NewsLocal NewsNorthern Suburbs


5 Westchester County towns now in coronavirus yellow zone, some schools pivot to remote learning

Posted at 7:27 PM, Nov 19, 2020
and last updated 2020-11-19 19:27:40-05

WESTCHESTER COUNTY, NY — The curve is no longer flat in an area which first fell victim to COVID-19; coronavirus returned with a bang in Westchester County.

There's a positive infection rate of 4.6%, with 3,975 active cases. That number is nearly double the amount from last week. At least five parts of the county are in the yellow zone, including Yonkers, New Rochelle, Peekskill, Tarrytown and Ossining. Port Chester is in an orange zone.

“Those of us in government, world of nonprofit, business community clergy, we are now tasked with putting additional effort to reduce the infection into that area,” said County Executive George Latimer.

Westchester's top leaders have said most of the exposure comes from outside of school.

Still, schools are switching to remote learning at rapid rates, including in Yonkers, the state's fourth largest city. As of Thursday, Yonkers has over 550 active cases. That’s more than any other city in the county.

In the Yonkers School District, William Boyce Thompson School was closed after a staffer there tested positive. The school will reopen after Thanksgiving recess using a hybrid-learning model.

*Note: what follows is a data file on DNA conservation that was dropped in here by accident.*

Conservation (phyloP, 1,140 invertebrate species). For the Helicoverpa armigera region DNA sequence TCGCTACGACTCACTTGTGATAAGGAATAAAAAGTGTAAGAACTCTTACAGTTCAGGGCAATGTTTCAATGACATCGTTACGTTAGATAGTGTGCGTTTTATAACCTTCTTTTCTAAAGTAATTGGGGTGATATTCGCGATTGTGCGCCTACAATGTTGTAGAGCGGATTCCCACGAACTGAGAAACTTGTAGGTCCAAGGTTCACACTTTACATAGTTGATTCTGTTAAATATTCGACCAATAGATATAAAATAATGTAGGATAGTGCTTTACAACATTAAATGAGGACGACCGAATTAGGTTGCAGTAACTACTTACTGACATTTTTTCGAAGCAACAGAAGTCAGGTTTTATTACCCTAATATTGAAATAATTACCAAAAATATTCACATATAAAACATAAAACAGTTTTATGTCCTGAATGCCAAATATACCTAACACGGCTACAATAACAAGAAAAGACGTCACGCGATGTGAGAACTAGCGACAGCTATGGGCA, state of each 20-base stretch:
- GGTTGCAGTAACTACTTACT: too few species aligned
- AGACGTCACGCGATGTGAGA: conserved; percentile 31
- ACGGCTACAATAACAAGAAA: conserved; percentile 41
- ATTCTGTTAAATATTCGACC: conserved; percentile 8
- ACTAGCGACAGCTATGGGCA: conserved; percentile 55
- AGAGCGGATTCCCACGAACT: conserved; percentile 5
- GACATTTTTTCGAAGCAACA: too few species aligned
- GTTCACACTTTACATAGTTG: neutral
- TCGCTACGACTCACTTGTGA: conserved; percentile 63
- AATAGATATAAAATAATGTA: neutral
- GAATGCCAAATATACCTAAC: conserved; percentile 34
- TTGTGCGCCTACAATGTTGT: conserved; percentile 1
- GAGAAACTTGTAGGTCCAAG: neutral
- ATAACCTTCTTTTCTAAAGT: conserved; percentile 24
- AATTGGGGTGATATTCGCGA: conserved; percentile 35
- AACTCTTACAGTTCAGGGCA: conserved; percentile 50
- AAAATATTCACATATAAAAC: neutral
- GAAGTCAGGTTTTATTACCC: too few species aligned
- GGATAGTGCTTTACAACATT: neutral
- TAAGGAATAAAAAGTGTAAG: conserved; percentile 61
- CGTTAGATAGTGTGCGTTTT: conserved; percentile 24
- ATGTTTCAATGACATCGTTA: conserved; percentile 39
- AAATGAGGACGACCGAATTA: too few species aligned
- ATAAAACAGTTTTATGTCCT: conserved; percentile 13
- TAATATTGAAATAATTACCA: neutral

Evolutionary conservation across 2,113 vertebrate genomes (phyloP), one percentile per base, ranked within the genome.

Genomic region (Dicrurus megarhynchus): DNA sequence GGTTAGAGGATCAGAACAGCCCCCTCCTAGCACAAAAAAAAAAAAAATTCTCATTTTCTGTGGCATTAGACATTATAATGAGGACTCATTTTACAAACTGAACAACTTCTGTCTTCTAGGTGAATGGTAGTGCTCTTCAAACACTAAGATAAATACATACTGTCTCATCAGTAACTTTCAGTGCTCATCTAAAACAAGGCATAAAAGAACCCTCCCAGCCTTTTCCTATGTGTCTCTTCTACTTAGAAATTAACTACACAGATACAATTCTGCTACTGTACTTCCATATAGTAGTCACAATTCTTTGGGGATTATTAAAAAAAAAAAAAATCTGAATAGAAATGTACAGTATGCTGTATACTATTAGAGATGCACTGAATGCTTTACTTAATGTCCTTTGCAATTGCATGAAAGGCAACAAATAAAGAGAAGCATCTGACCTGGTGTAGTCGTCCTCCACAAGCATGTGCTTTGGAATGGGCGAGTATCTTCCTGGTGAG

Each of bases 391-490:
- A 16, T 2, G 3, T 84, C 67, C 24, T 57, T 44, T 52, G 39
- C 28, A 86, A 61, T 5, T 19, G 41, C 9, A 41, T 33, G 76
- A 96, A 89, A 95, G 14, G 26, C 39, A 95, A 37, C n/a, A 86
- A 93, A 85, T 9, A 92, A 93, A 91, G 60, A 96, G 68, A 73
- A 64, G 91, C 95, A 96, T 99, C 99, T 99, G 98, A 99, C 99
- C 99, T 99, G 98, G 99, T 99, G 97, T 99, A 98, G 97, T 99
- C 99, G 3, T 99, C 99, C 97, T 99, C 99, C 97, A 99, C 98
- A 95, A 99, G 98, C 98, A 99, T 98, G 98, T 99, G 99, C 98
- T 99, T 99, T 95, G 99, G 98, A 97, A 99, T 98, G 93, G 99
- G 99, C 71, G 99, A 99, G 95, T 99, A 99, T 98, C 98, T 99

The most densely populated section of Yonkers is now in a yellow zone and Mayor Mike Spano said it’s up to the public to do their part.

“We have to pay attention to details, wash our hands wear a mask and practice good Social distancing. These are important and this will keep us from going to an orange zone,” said Spano.

In New Rochelle, where a cluster of the virus took hold at the start of the pandemic, the school district announced it would go remote starting Friday until December. A large section of the city was designated as a COVID_-19 yellow zone.

“To the people of new Rochelle, I am not saying there’s a problem in Essex, I’m not saying there’s a problem in Suffolk, I’m saying there’s a problem in your backyard,” said Governor Andrew Cuomo.

The county continues to mandate pandemic measures outlined by the state, but residents say people aren’t always following the rules and that could be a main contributor to the rising COVID rates.

“People are sending their kids to school sick, people are going to work sick people are traveling sick and that’s how illnesses spread,” said Yonkers resident Francine Morgan.

“I hope that gets your attention because it’s your community it’s your block and this is personal to you,” said Gov. Cuomo.